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Hot Stock zu Wochenbeginn: Große Turnaroundrallye eingeläutet?
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WKN: 916424 ISIN: BE0003735496 Ticker-Symbol: MOS 
Tradegate
07.05.21
11:14 Uhr
21,500 Euro
-0,100
-0,46 %
Branche
Telekom
Aktienmarkt
BEL Mid
1-Jahres-Chart
ORANGE BELGIUM SA Chart 1 Jahr
5-Tage-Chart
ORANGE BELGIUM SA 5-Tage-Chart
RealtimeGeldBriefZeit
21,55021,65022:55
21,55021,60021:48
PR Newswire
214 Leser
Artikel bewerten:
(1)

Polygon Response to the Orange Belgium Financial Expert Report

LONDON, April 12, 2021 /PRNewswire/ -- Polygon Global Partners LLP is the investment manager for the Polygon European Equity Opportunity Master Fund and certain client accounts which collectively are the holders of 5.29% of Orange Belgium's (Ticker: OBEL) total share capital.

As indicated in its Open Letter to the Board of Directors of Orange Belgium of 7 December 2020 and its public release of 1 February 2021, Polygon believes that Orange SA's offer of €22 per share substantially undervalues Orange Belgium on a standalone basis.

Degroof Petercam (DP) has recently prepared an independent financial expert report at the direction of the independent directors of Orange Belgium, which in contrast concludes that the €22 per share offer does not disregard the interests of the minority shareholders. Polygon has reviewed this report and believes that DP's analysis fails to sufficiently explain or justify certain assumptions and reaches conclusions that, in Polygon's opinion, do not logically follow from a reasonable analysis. Most importantly, as discussed in detail below, DP does not attribute any value at all to Orange Belgium's substantial telecom tower portfolio which, in Polygon's opinion, fails to reflect the reality of the economic situation.

The Report Appears to Downplay Orange Belgium's Expected Growth

Notably, the DP report made public for the first time Orange Belgium's business plan, which in Polygon's view is significantly more bullish than analysts' published consensus numbers and which extends to the 2024 fiscal year. ING Bank, in a research note sent to investors, recently commented on Orange Belgium's 2021-2024 business plan: "It is highly supportive at the top line, EBITDA level and e-capex levels. These estimates are, despite the loss of Mobile Vikings, well above consensus and our estimates. The 2024F EBITDA of management stands at €391m, which is 6.7% above our estimate of €366m. The e-capex of management for 2024F is €188m, which is close to our €186m. This means the 2024F Operating FCF of management is €202m, +12% above our €181m estimate (!)…".

Despite management's upbeat assessment of the business, DP uses what Polygon believes to be overly aggressive capex assumptions for the business beyond 2024 (purportedly to account for the need to invest in fiber to the home (FTTH)). Further, without explanation, DP indicates that these investments will yield zero return - neither revenue growth nor improvement in EBITDA margin. Post 2024, DP's model indicates that sales growth will drop to 0.25% in perpetuity, significantly below Belgium's long-term inflation rate of 1.25%. In other words, DP appears to assume that post 2024, management's significant investments in FTTH will simply result in a standstill - no gain in market share, no growth in ARPU, no convergence gains, no margin improvement from moving clients to its own infrastructure and no wholesale revenues in FTTH.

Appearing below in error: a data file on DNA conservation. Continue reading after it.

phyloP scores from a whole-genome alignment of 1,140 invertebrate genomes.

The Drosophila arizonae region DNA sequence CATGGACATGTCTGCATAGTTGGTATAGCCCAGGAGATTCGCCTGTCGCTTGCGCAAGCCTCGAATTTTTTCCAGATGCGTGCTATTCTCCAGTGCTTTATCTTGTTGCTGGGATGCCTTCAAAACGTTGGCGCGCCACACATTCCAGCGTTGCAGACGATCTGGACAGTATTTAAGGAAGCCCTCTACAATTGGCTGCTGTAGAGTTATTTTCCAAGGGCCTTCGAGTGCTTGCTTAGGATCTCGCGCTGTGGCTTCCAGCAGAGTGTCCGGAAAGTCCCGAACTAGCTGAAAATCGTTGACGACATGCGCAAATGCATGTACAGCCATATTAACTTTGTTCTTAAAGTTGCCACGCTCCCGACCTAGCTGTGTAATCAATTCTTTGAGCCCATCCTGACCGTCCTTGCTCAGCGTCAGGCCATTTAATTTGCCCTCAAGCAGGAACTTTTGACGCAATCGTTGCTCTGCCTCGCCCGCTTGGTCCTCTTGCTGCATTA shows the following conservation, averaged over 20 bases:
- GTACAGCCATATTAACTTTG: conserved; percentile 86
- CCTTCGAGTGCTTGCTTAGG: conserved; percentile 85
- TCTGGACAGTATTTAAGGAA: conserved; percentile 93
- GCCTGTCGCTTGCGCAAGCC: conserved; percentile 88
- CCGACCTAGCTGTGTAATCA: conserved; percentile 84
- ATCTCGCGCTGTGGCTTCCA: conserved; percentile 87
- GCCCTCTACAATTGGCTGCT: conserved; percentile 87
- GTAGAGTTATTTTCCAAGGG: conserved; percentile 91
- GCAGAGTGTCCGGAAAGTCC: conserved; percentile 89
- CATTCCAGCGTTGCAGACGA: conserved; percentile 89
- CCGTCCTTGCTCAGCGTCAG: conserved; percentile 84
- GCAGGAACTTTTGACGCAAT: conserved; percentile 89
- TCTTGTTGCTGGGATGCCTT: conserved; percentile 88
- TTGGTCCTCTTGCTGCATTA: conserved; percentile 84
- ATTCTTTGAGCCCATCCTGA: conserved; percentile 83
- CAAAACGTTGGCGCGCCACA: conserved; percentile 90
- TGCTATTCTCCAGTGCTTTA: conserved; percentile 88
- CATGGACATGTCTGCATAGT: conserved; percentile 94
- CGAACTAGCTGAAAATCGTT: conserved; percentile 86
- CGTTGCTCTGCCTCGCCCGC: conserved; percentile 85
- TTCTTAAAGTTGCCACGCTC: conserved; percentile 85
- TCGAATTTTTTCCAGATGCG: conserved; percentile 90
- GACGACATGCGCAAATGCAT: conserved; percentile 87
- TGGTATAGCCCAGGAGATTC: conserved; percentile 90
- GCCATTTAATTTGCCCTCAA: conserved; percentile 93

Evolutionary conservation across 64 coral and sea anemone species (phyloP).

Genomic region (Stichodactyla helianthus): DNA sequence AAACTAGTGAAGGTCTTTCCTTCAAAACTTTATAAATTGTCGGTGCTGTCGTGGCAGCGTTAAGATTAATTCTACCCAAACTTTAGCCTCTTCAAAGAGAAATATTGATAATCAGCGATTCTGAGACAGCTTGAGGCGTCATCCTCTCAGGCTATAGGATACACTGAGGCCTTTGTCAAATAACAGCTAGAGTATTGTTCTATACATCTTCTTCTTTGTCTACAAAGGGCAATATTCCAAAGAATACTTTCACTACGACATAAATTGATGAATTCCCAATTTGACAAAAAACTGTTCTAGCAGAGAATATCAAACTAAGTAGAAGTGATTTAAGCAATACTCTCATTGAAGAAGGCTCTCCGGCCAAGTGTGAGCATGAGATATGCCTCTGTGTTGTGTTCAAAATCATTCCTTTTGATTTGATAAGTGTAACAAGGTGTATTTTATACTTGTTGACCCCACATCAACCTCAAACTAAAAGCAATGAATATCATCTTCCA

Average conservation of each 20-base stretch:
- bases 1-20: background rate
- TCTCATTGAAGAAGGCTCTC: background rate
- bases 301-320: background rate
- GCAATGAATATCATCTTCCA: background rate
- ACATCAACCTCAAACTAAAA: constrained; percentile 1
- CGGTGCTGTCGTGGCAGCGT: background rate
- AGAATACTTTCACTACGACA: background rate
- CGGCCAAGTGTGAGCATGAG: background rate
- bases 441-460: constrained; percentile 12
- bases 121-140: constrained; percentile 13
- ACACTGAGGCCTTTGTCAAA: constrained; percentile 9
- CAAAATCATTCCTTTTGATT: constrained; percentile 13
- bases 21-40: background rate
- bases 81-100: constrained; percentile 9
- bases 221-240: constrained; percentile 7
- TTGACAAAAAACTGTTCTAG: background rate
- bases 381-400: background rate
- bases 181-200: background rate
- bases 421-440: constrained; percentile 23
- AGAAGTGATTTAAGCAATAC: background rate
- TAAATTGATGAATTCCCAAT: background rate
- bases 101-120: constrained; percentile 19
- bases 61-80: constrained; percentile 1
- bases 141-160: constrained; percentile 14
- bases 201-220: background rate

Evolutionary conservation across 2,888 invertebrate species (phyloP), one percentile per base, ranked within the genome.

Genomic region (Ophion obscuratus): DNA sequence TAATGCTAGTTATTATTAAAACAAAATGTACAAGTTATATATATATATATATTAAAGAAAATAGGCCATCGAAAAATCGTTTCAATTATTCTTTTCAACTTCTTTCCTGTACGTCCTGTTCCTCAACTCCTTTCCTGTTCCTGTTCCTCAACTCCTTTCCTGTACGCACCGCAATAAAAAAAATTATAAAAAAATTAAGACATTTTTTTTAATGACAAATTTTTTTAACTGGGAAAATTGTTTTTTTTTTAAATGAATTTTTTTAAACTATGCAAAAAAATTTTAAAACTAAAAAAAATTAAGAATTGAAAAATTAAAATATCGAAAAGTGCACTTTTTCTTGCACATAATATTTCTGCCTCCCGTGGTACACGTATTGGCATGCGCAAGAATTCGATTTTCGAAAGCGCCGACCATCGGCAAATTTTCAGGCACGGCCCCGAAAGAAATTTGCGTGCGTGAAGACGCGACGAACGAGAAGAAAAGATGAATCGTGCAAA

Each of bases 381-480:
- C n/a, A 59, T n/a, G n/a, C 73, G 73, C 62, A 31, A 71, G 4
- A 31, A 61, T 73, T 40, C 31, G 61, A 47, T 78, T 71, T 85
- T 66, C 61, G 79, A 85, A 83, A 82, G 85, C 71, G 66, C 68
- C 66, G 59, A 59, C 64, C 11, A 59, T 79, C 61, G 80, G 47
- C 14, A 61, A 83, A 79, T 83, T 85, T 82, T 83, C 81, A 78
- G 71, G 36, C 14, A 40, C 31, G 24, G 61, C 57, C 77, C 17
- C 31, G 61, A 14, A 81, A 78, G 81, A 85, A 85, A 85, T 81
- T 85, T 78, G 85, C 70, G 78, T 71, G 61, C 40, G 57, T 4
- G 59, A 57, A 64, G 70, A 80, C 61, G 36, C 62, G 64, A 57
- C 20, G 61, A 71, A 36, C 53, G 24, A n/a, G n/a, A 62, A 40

DP's assumption that Orange Belgium will gain no market share appears to stand in stark contrast to statements made by Xavier Pichon - the company's new CEO - who, in interviews with the Belgian press at the end of 2020, stated that he was targeting 25% market share in broadband in the coming years (up from 7.2% in 2020). Analysts generally also expect Orange Belgium to increase its market share in the medium term. ING, for example, expects Orange Belgium to reach 11% market share by 2025. Why, then, would DP seemingly fail to consider additional growth beyond 2024?

The Report Appears to Overplay Orange Belgium's Expected Costs

DP has also assumed what Polygon views to be unrealistically high future spectrum acquisition costs. For instance, DP assumes that Orange Belgium's 5G spectrum auction costs will be €280 million. This assumption contrasts with the average cost per operator at the 2001 3G auction of €150 million and the average cost per operator at the 2013 4G auction of €120 million. DP also assumes that this €280 million will be payable in a single lump sum (despite the Belgian government generally allowing spectrum payments to be spread over the life of the spectrum). DP further assumes that this cost will be replicated every eight years - that is, that Orange Belgium will spend €36 million per annum on spectrum presumably in perpetuity. Finally, DP assumes that these annual expenditures would begin in 2027, barely five years after the initial auction.